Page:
(Adds details, background)
ABU DHABI Jan 16 Saudi Arabia will launch a
renewable energy programme in coming weeks that is expected to
involve investment of between $30 billion and $50 billion by
2023, Energy Minister Khalid al-Falih said on Monday.
Falih, speaking at an energy industry event in Abu Dhabi,
said Riyadh would start the first round of bidding within weeks
for projects under the programme, which would produce 10
gigawatts of power.
Saudi Arabia has been for years trying to diversify its
energy mix so that it can export more of its oil, rather than
burning it at power and water desalination plants, but progress
has been slow.
Power demand in the desert kingdom is growing 8 percent
annually, forcing state-run Saudi Electricity Co, the Gulf's
largest utility company, to spend billions of dollars on
projects to add capacity.
The kingdom produces very little renewable energy,
representing less than 1 percent of the total produced, but
under an economic reform programme approved by King Salman last
year, it targets renewable energy contributing 3,450 megawatts
to the national energy mix by 2020, equating to 4 percent of
energy use in the kingdom.
Falih told the conference Saudi Arabia was working on ways
to connect its renewable energy projects with Yemen, Jordan and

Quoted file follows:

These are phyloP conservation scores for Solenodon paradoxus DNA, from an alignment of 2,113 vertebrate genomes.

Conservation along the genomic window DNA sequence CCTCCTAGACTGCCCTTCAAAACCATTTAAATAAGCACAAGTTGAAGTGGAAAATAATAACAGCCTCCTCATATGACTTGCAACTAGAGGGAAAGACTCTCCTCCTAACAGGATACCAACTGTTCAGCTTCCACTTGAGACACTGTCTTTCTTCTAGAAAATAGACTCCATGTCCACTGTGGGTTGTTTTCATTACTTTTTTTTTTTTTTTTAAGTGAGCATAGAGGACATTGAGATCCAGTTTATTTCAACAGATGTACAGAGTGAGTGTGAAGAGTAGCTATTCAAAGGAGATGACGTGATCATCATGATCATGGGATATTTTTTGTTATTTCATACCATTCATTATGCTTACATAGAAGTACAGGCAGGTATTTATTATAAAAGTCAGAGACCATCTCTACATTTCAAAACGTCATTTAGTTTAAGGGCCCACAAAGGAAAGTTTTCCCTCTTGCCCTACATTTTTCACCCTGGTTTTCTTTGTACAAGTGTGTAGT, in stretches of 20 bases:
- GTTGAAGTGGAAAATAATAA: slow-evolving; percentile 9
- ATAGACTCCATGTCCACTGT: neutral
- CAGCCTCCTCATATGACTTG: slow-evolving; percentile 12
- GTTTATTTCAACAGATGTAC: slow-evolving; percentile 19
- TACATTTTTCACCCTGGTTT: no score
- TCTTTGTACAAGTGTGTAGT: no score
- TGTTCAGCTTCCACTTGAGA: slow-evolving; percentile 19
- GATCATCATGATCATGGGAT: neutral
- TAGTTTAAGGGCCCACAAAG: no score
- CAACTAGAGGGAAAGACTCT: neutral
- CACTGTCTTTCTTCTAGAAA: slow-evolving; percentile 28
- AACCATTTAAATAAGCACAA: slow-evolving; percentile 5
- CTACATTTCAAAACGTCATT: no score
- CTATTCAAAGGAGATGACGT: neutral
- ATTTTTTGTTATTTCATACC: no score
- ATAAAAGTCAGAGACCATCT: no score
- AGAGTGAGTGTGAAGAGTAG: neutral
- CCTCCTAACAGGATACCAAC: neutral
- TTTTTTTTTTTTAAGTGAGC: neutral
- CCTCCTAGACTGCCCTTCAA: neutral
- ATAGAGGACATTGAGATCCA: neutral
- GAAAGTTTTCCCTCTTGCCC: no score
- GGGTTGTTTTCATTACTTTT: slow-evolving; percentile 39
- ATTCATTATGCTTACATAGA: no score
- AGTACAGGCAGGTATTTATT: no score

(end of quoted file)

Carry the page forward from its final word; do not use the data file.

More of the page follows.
Egypt. "We will connect to Africa to exchange non-fossil sources
of energy," he said, without elaborating.
Its finances strained by low oil prices, Riyadh wants to
conduct many of its future infrastructure projects through
partnerships in which private companies from within the kingdom
and abroad would bear much of the cost and risk.
In addition to the renewable programme, Riyadh is in the
early stages of feasibility and design studies for its first two
commercial nuclear reactors, which will total 2.8 gigawatts,
"There will be significant investment in nuclear energy,"
Falih said on Monday.
He did not give a value for those investments which
represent the first concrete plans in terms of nuclear energy
development in Saudi Arabia. No timeline was given neither.
In 2012, the King Abdullah City for Atomic and Renewable
Energy (KACARE), a body set up by the government to spearhead
development of renewable and nuclear energy, recommended that
Saudi Arabia install 17 gigawatts of nuclear power but no plans
were laid out to do so.
Riyadh has signed nuclear energy cooperation agreements with
several countries able to build reactors but recent deals with
France, Russia and South Korea go beyond these by including
feasibility studies for atomic power plants and fuel cycle work.
Last year, Falih met with China's leading state nuclear
project developer China National Nuclear Corp (CNNC) to discuss
cooperation in the nuclear power sector.
(Reporting by Rania El Gamal and Stanley Carvalho; Writing by
Andrew Torchia and Reem Shamseddine; Editing by Susan Fenton)